Foreign Policy Blogging at OTB

I’ve just published a foreign policy-related post at Outside the Beltway:

Is Europe Turning Right?

Upstart parties gaining victories in European elections are variously described as “far right”, “extreme right”, or even “Neo-Nazi”. However inadequate our language for describing what these parties really stand for, it’s clear that an important development is going on in European politics.

5 comments… add one

  • When you post these things, can I respond here or am I supposed to go there?

  • Responding here is fine. Wherever you prefer.

    I read both threads.

  • nike shupp

    I wonder a bit. None of those right wing parties really got near to winning a majority — typically they got 25 to 28 per cent of the vote and thus outscored two or three other parties. In other words, they got about as much support as Tea Party groups do in this country. Or maybe slightly less — Wikipedia reports 33 % of US voters have expressed support for Tea Party issues in some polls.

    I’m aware this isn’t negligible. Adolph Hitler’s Nazi’s came to power with about 33% of the vote back in 1932. But we’ve all learned a few things since 1932, especially those of us who haven’t been voting for Tea Party-backed candidates or nationalist French or anti-immigrant British parties. We’re a lot more wary of what minority governments can try to enact and a bit more willing to protest if we’re unhappy, and perhaps a little more willing to consider undoing some right wing legislation when our turn at power comes. (Apologies for being so wishy-washy, but the Obama administration has demonstrated that dismantling right-wing accomplishments isn’t something liberals turn to automatically.)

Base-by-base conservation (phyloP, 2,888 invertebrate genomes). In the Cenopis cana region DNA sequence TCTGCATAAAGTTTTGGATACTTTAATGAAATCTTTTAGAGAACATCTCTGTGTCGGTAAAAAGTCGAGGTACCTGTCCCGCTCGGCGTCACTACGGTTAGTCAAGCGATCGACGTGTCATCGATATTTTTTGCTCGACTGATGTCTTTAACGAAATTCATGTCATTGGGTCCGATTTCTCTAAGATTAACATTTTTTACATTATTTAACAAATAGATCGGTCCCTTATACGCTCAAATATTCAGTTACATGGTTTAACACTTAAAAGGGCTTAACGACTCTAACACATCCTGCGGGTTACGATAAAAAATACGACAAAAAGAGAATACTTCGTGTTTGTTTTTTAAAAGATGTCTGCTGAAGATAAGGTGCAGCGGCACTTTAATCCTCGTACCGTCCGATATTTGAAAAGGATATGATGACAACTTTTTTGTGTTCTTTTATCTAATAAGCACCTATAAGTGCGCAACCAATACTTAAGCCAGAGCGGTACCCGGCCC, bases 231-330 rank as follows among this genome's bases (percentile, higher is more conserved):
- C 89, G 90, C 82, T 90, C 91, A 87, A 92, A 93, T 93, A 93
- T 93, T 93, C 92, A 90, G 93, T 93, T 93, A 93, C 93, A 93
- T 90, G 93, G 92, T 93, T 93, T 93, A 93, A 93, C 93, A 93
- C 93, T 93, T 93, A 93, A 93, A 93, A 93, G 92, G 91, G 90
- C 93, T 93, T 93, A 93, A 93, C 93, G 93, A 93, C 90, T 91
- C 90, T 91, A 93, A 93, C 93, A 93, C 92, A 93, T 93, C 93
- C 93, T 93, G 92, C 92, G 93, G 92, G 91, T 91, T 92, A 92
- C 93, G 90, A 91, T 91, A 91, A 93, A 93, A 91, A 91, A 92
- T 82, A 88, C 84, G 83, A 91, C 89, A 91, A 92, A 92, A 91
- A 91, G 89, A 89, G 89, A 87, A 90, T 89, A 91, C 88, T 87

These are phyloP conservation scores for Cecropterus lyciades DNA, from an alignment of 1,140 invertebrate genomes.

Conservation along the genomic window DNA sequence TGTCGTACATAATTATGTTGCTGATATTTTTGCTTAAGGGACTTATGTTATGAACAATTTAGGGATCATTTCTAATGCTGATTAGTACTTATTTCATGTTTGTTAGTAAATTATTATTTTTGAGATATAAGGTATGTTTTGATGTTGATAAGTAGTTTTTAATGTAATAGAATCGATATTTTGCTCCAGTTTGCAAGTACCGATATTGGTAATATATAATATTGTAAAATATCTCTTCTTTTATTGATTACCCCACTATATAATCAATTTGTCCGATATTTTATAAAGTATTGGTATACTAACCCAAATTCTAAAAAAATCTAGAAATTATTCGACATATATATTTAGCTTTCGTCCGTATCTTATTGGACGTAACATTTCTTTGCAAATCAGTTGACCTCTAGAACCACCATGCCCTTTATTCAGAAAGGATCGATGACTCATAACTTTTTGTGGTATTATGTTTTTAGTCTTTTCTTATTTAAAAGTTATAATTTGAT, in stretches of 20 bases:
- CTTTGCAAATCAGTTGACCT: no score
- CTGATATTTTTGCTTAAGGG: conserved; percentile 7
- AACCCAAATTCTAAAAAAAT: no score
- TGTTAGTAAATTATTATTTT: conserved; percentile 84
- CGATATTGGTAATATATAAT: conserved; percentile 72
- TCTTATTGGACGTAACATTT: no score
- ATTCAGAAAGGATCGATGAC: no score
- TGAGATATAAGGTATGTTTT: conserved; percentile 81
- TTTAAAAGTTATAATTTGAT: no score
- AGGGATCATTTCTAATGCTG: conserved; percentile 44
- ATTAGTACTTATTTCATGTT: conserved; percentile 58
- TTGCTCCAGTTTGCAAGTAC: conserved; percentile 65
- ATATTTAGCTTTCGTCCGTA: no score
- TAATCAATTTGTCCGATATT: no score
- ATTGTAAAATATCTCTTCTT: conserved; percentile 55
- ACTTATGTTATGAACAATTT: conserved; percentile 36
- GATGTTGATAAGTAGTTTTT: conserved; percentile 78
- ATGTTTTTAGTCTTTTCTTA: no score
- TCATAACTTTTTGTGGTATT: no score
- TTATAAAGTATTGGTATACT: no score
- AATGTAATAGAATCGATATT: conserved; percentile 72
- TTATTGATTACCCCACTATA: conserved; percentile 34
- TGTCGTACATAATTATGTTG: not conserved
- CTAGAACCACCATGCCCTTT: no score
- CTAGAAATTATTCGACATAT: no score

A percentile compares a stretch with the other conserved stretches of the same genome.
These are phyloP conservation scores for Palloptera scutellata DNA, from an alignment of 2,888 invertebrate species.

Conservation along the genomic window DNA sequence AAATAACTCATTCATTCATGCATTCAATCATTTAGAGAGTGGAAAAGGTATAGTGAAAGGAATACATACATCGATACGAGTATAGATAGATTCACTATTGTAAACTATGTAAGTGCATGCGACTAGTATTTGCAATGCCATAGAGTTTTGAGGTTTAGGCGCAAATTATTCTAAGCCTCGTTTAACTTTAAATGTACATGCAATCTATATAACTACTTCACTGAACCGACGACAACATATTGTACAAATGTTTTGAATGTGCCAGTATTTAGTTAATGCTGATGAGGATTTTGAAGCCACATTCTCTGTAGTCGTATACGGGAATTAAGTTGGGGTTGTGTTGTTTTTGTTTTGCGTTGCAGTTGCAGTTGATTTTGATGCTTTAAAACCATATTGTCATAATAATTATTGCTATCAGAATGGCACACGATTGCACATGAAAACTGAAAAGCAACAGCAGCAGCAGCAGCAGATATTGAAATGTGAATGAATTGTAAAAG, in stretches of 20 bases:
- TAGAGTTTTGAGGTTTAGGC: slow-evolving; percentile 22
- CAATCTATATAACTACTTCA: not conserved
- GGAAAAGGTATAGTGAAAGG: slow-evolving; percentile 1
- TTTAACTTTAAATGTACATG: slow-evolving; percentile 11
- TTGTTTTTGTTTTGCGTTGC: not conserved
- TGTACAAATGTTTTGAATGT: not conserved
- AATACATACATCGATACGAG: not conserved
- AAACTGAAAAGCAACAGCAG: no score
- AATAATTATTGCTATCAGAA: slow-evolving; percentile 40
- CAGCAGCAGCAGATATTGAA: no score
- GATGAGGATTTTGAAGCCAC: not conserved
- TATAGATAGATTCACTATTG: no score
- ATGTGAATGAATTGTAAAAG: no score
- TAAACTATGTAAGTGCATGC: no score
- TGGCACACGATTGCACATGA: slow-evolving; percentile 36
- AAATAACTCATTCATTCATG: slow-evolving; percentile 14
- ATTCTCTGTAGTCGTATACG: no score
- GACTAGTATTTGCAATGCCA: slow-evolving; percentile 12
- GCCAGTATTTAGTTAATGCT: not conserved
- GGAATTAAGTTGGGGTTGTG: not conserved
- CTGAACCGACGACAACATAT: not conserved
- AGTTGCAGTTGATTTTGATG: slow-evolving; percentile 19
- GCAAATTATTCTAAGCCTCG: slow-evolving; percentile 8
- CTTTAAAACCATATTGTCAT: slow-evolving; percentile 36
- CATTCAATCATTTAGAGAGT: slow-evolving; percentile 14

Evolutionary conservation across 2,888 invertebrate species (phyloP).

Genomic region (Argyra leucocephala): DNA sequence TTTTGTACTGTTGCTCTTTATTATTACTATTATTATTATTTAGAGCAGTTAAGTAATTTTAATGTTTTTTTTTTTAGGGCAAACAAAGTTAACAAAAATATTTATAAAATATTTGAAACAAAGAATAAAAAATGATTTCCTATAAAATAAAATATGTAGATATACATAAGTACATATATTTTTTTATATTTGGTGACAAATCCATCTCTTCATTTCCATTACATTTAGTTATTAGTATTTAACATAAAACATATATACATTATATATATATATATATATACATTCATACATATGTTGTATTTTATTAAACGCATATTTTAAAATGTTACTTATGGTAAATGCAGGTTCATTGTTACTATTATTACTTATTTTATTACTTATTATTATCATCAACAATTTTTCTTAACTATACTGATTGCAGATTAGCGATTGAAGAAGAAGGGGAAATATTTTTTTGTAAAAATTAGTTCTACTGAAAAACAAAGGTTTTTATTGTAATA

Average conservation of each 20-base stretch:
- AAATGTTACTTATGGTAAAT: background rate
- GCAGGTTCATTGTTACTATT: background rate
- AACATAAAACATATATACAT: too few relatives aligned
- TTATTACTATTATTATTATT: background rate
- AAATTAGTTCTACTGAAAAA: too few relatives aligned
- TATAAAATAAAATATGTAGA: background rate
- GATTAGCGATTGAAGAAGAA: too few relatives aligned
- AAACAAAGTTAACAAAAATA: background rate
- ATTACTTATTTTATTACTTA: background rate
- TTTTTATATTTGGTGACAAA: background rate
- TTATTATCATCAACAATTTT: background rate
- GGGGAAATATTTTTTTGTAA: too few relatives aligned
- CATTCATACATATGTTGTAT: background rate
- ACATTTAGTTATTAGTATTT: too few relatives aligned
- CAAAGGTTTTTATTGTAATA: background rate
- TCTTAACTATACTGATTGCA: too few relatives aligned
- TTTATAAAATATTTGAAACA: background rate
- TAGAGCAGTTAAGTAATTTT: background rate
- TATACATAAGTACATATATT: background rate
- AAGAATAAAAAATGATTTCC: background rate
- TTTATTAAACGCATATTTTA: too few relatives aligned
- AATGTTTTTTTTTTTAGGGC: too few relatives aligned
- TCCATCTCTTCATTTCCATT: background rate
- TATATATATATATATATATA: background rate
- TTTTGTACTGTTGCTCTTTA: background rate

Anyhow, it isn’t clear to me we’re seeing something Brand New in European politics. I think we’re just getting a glimpse of sentiments that have always been there, but usually concealed by majoritarian politics, in Europe and in the USA.

  • Keep in mind that those countries have parliamentary systems and in such systems achieving control is more about forging ruling coalitions than about electoral majorities. Unlike here, minority parties can have substantial influence on the direction of policy.

  • From my eye – relatively unfettered by much intricate knowledge – a whole lot of it seems to revolve around the increased importance of the EU which a lot of people are skeptical of. It’s often assumed here in the US that skepticism towards “the feds” is some combination of our black president and/or refighting fed-enforced civil rights battles, and that’s sometimes true and sometimes not, though in their case the resistance towards EU policy on immigration and the economy seems more natural as they get their super-state bearings down. Their union being trickier than ours. This all seems to have both a right-wing and a left-wing variant.

    Dave, as someone whose mind is fettered by greater knowledge, how often is it that these minor parties are joining coalitions? My impression is that they tend to be locked out to some degree as the mainstream parties prefer unity governments over coalitions with radicals (particularly of the right-wing variety). I could be completely wrong about that. Even if I were right, however, that would still represent a problem of the mainstream parties getting worried and moving outward to co-opt votes.

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